Veja’s “yellow pages” interview Sept. 15 with colonel Mário Sérgio Duarte, available in Portuguese online by way of the Acervo Digital icon at the top of the magazine’s home page, portrays a man determined to transform Rio’s main police force, the military police. Herewith some highlights in English:
- Illegal behavior on the part of police officers has reached “suffocating levels in the last several years”, says Duarte. Three hundred officers were kicked out in 2009 for corruption, extortion, robbery or murder. Being a military policeman, explains the colonel, is “a career for the few”. This is because most of those who wear a uniform and carry a weapon do not know how to deal with the power this implies. The only way to change this is to end impunity on the police force.
- Duarte has thus accelerated cases under investigation and in the judging process. Impunity derives from too much bureaucracy and protection among colleagues within the ranks. Discipline questions were judged in the exact same police station where the accused worked. Thus police justice tended to be incestuous. Duarte has transferred judging procedures to a central internal affairs office.
- The police undermine their own efforts. Duarte cites as an example the case of Antônio “Nem” Bonfim Lopes, the drug trafficker who rules Rocinha and Vidigal favelas. Nem has fled police action a number of times. “For money,” says Duarte, “a group of police officers has helped Nem and other criminals”.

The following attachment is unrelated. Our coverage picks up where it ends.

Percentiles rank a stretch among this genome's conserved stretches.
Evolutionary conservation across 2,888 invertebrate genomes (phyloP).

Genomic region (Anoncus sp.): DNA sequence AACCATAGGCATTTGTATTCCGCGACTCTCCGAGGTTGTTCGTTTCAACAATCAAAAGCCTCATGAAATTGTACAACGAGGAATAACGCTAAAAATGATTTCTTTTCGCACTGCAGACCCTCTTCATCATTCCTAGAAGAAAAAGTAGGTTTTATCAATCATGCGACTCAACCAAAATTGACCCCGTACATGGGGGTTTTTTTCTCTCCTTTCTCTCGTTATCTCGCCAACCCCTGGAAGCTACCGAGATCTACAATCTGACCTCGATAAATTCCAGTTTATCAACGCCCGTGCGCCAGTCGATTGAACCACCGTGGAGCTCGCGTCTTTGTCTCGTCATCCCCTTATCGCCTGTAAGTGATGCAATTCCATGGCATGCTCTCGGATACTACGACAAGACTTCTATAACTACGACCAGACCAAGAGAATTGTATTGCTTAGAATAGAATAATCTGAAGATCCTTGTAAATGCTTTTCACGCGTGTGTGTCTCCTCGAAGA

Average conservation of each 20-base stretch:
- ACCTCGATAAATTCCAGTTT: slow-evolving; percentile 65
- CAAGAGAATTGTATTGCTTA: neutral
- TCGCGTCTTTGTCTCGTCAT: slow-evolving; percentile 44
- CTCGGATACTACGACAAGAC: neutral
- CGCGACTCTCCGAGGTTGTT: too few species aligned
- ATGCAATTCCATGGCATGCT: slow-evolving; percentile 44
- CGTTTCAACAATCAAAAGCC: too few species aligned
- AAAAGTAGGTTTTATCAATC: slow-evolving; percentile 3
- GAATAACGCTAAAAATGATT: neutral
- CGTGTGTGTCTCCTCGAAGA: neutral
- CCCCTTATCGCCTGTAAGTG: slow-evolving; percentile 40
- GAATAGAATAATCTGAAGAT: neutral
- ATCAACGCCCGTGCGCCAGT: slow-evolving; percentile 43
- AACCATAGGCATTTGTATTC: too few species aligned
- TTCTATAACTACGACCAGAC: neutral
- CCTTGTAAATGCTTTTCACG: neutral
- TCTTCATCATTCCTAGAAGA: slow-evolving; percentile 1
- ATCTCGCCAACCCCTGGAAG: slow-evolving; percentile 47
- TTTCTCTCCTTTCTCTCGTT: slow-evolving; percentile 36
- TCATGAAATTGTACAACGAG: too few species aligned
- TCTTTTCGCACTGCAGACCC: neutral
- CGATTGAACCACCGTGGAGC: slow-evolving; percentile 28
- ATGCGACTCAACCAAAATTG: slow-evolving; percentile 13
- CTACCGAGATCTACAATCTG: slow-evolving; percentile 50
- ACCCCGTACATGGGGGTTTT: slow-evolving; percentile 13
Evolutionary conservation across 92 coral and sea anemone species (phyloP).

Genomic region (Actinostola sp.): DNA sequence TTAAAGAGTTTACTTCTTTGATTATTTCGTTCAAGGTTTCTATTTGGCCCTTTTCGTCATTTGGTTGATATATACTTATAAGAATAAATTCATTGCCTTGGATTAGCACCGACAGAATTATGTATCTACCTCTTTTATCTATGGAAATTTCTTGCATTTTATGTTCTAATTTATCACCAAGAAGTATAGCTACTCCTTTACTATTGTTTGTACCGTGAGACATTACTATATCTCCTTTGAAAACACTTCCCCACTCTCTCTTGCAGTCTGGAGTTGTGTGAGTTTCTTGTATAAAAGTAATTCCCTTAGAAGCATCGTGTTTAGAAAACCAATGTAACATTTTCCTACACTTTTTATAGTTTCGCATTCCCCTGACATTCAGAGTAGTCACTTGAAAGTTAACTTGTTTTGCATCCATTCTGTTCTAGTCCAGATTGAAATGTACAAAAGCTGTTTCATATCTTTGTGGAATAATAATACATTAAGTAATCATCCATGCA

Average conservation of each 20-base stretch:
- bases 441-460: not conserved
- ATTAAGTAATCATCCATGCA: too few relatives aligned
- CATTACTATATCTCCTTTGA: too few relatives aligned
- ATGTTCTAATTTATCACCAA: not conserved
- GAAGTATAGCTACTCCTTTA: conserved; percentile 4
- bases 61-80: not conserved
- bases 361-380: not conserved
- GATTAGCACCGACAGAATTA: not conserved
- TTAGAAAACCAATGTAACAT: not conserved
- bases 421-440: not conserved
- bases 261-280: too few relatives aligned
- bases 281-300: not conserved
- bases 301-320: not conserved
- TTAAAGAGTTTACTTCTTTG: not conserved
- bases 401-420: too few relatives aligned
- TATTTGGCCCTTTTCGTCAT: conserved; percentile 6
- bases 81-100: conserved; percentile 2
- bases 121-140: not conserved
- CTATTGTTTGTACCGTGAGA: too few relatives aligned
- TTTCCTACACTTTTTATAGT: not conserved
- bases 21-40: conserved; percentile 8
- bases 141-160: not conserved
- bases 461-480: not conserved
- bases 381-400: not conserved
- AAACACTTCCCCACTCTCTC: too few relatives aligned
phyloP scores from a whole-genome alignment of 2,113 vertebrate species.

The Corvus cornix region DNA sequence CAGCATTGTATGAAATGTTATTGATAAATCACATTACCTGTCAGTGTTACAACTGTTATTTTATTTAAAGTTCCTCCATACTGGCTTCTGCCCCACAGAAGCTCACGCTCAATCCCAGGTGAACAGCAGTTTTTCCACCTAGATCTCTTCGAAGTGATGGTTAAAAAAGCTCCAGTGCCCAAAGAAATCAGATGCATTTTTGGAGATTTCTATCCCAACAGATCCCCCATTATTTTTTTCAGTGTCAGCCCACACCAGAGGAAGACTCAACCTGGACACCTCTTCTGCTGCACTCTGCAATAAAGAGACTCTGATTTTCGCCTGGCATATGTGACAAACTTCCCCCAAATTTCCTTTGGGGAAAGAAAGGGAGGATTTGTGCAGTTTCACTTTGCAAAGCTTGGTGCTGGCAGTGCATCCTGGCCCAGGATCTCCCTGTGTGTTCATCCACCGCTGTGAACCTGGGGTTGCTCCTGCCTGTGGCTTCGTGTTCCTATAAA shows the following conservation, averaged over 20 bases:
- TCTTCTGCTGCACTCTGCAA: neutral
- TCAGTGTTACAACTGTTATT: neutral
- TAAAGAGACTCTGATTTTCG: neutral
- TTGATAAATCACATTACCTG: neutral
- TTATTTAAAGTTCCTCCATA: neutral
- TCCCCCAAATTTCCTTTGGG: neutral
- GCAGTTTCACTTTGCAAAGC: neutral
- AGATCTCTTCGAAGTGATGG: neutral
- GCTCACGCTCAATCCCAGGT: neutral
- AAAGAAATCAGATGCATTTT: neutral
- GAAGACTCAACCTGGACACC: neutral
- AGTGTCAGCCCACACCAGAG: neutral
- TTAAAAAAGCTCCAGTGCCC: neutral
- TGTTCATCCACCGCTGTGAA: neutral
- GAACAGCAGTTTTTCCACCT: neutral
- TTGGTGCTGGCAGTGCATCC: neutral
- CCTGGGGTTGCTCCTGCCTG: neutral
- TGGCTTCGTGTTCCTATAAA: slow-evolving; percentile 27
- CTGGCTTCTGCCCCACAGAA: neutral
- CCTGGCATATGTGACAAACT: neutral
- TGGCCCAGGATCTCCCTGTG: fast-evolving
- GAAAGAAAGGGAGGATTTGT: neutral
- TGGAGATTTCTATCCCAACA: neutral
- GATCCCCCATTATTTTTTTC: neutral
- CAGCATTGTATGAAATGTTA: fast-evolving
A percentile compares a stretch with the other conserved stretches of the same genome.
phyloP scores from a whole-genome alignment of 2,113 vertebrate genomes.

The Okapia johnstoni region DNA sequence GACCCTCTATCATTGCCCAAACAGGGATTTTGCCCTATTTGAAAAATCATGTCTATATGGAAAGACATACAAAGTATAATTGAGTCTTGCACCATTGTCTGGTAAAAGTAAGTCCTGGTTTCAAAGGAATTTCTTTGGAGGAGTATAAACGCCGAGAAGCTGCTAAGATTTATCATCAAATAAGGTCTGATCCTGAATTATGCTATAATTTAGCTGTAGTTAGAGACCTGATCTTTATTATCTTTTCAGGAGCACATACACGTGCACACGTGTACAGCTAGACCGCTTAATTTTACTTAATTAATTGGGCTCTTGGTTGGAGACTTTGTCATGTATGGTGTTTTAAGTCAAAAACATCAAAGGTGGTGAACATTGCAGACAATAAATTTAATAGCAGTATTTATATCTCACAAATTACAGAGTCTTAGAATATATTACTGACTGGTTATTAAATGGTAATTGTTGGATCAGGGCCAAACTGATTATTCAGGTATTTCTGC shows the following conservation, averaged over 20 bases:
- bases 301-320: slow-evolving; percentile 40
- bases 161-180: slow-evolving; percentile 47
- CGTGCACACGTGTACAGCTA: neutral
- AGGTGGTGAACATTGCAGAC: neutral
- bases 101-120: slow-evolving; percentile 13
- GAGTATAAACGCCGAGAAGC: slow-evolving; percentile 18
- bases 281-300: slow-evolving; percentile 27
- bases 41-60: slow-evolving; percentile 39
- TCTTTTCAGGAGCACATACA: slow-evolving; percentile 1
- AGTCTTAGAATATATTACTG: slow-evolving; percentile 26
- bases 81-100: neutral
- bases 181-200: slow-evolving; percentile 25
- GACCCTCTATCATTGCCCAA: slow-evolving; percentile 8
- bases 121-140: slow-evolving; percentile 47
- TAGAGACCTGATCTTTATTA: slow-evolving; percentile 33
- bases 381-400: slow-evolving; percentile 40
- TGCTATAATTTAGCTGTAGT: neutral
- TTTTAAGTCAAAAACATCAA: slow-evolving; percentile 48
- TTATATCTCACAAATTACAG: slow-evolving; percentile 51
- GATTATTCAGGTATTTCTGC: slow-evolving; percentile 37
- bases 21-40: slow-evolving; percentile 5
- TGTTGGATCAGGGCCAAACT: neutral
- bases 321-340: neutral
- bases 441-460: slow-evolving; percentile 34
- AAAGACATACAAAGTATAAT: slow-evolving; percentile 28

- Over a period of 20 years, Rio’s criminals have amassed thousands of weapons. In the 1980s and 1990s, he explains, the received wisdom was that drug traffickers would disappear from favelas once the social problems had been dealt with. It was thought that the police caused more problems than they solved. The military police simply didn’t enter Rio’s favelas. “Electoral politics were always at the root of this complacency,” says Duarte. He calls for more severe sentences for convicted drug traffickers, who under existing rules are often paroled.
- Duarte says that while Rio’s leading drug traffickers are moving to the Complexo do Alemão, an agglomeration of favelas ruled by the Comando Vermelho (Red Command) gang, some traffickers are still in business in “pacified” favelas. “What we’ve done away with is seeing bandits walking around with automatic rifles and imposing their own laws, in a system that is totally outside the State. It’s just a beginning, I admit. As the police move into more territories ruled by drug traffickers, the idea is that they lose ground for their criminal activity, until it gets to a point where they just can’t do business,” notes Duarte.